HAIJCS takes HCAI as an umbrella concept to promote a design philosophy. Humans are the leaders in the human-AI teams with ultimate authority.

Second, HAIJCS promotes AI as a cognitive agent to be a qualified teammate for human-AI collaboration, unlike the conventional approach that regards machines as tools to assist humans. An agent is considered a programmable object with autonomous characteristics in the CS/AI community; HAIJCS provides new design thinking to "promote" AI agents in the collaboration context from a long-term perspective. Although current AI systems are far from meeting the criteria for effective teammates, considering them as cognitive agents may further promote agency technology toward building more powerful human-centered AI systems. HAIJCS mimics the method with the human agent to conceptually characterize the information processing mechanism for AI agents, which may meaningfully define a conceptual reference architecture for developing AI agents. The autonomous characteristics of AI agents, such as sensing, reasoning, decision making, and execution, may be implemented by leveraging the human information processing mechanism widely developed by cognitive science. Conventional approaches for building AI systems are to consider the capabilities of humans and AI separately. Now we need to think of a new way to develop AI agents that can work as "qualified cognitive agents" to collaborate with humans while developing human-centered HAT.

Third, HAIJCS suggests that humans and AI are not two independent parts but rather function as a whole, namely human-AI teaming. The performance of the entire cognitive system depends on the degree of synergy between the two parts, not just the performance of one. HAIJCS fosters the need to consider each team member's interrelated roles and emphasizes the value of team interactions for boosting their joint performance, instead of conventional HCI approaches that focus on designing the stimulus-response interaction.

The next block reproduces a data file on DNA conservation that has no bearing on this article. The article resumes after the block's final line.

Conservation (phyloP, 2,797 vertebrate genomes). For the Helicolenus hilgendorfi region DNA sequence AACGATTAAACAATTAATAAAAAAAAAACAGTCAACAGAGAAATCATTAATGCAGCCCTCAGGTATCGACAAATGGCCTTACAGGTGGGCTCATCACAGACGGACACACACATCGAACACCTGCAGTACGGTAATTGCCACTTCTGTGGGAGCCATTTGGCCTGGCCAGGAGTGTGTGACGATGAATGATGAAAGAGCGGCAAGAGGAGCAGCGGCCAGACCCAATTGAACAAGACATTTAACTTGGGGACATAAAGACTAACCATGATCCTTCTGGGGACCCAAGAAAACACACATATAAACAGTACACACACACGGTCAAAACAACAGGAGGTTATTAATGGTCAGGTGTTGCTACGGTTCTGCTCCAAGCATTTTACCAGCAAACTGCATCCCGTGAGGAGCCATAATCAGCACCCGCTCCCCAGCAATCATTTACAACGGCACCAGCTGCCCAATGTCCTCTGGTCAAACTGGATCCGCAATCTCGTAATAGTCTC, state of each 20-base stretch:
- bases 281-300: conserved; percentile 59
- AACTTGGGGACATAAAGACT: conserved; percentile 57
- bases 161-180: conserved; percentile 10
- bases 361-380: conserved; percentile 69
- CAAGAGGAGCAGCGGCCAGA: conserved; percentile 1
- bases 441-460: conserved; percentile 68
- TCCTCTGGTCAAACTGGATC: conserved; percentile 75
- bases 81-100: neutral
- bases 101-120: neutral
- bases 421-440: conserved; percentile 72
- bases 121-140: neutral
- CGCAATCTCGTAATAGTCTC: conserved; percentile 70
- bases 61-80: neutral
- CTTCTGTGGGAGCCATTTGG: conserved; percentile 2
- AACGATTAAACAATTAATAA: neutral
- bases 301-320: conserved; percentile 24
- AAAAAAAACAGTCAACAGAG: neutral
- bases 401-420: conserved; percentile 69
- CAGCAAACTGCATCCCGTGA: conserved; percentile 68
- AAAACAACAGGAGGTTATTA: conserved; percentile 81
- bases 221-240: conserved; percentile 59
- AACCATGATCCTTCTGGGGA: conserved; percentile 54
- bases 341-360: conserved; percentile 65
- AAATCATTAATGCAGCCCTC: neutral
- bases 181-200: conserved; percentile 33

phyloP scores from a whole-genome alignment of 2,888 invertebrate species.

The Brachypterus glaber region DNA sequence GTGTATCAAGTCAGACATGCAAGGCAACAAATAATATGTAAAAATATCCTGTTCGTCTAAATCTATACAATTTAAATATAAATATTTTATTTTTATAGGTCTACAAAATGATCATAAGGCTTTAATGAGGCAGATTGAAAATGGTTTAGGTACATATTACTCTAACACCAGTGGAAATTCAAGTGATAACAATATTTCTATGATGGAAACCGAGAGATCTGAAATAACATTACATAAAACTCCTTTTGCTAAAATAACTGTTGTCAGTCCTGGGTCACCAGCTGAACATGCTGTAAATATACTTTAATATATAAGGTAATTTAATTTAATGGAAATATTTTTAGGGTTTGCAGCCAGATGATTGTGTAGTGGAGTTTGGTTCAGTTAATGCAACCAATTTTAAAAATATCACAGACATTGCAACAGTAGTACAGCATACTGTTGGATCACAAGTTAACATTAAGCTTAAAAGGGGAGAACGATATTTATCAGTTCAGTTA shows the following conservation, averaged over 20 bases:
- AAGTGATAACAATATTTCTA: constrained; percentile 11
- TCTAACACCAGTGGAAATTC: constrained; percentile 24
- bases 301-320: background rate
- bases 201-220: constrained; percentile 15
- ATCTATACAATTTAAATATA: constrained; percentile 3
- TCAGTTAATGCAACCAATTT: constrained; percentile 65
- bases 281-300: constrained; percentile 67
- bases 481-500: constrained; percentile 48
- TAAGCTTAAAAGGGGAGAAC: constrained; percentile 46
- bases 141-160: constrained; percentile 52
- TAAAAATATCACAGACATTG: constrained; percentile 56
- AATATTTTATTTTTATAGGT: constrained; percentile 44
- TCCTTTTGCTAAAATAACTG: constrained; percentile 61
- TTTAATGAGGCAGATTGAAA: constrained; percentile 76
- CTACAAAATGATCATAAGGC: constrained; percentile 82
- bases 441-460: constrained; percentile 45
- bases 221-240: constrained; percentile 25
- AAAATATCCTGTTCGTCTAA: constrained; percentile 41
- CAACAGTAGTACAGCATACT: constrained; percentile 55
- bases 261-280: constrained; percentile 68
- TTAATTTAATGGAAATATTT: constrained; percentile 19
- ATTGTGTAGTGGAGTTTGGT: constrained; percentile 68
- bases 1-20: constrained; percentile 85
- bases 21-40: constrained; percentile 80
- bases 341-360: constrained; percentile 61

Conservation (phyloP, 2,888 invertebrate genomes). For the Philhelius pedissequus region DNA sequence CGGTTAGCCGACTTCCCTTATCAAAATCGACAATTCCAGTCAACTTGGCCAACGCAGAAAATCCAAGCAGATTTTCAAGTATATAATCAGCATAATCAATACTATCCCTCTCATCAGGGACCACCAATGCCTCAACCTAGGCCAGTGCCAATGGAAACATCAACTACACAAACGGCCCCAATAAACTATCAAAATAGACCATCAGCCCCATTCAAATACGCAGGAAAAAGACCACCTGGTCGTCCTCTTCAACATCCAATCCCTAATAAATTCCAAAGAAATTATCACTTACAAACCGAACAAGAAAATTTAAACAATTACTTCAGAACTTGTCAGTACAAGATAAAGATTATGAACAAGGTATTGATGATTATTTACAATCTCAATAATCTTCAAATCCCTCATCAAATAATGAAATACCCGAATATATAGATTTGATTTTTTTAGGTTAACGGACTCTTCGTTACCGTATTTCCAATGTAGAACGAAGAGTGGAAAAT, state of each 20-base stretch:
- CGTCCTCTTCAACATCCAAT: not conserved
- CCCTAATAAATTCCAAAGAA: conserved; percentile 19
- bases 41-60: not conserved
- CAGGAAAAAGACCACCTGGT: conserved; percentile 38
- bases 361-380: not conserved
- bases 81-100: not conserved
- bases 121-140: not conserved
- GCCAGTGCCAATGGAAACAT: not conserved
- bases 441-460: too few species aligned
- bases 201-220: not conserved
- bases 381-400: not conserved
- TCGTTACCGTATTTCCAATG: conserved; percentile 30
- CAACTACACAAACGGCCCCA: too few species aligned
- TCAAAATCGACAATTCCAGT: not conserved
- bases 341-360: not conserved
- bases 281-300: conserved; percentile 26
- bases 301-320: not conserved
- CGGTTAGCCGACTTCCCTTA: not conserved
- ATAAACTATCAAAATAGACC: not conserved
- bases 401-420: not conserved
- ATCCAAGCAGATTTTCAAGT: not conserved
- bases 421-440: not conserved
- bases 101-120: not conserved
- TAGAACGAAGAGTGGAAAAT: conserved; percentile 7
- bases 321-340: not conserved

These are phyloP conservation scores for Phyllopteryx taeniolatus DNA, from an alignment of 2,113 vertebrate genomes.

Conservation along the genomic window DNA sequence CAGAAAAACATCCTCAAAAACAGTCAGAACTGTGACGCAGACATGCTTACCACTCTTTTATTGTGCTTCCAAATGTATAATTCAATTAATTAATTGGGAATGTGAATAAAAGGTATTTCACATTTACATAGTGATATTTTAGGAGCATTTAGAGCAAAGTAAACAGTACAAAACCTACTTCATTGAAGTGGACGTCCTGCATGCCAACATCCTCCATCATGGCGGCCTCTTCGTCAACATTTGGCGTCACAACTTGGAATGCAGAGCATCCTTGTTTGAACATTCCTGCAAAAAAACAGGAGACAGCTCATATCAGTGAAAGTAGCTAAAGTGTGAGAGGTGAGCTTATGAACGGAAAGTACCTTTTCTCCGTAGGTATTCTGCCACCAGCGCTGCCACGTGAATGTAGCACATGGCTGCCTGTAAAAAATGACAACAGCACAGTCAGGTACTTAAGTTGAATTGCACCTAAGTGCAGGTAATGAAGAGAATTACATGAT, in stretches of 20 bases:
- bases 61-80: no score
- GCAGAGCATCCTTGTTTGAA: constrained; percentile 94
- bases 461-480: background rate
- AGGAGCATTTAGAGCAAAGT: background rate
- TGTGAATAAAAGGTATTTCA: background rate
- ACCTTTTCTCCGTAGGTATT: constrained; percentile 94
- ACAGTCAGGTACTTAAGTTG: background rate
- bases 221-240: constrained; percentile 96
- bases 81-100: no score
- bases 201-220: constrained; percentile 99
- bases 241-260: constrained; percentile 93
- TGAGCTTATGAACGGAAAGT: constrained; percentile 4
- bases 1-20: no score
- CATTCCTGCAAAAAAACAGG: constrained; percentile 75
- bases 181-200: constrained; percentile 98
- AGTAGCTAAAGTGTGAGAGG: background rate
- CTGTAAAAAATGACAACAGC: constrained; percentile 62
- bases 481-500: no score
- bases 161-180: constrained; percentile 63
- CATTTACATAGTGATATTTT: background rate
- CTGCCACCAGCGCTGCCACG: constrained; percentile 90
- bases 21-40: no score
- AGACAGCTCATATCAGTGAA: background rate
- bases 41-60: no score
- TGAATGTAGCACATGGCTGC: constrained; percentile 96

Last, HAIJCS represents HAT as a collaborative relationship between the two cognitive agents, encouraging us to mimic mature human-human teamwork to develop effective human-AI teaming. By leveraging human-human teaming work, we may explore alternative ways to improve the human-AI joint performance by studying, modeling, designing, building, and testing the collaborative relationship between the two cognitive agents. With such a mindset change, AI agents are no longer "traditional" machine agents. For instance, as illustrated in Figure 2, we may adopt mature human-human teaming approaches to model shared situation awareness, trust, decision making, and control between the two agents through multidisciplinary collaboration across the communities of AI/CS, HCI, human factors, cognitive science, and more.

back to top  Implications for Application

We are currently exploring the application of HAIJCS in the advanced autonomous vehicle (AV) domain. AV can be considered a joint cognitive system where human drivers and AI-based in-vehicle agents collaboratively complete driving tasks. Although HCI professionals are involved in developing AVs, frequent accidents compelled us to explore new design approaches. AVs at or below Level 4, as defined by SAE J3014, still require human drivers to participate in driving activities. HAIJCS can help us study alternative design approaches that seek human-vehicle collaborative codriving solutions (see Table 1).

ins04.gif Table 1. A comparative analysis of the current and HAIJCS approach in human-vehicle codriving.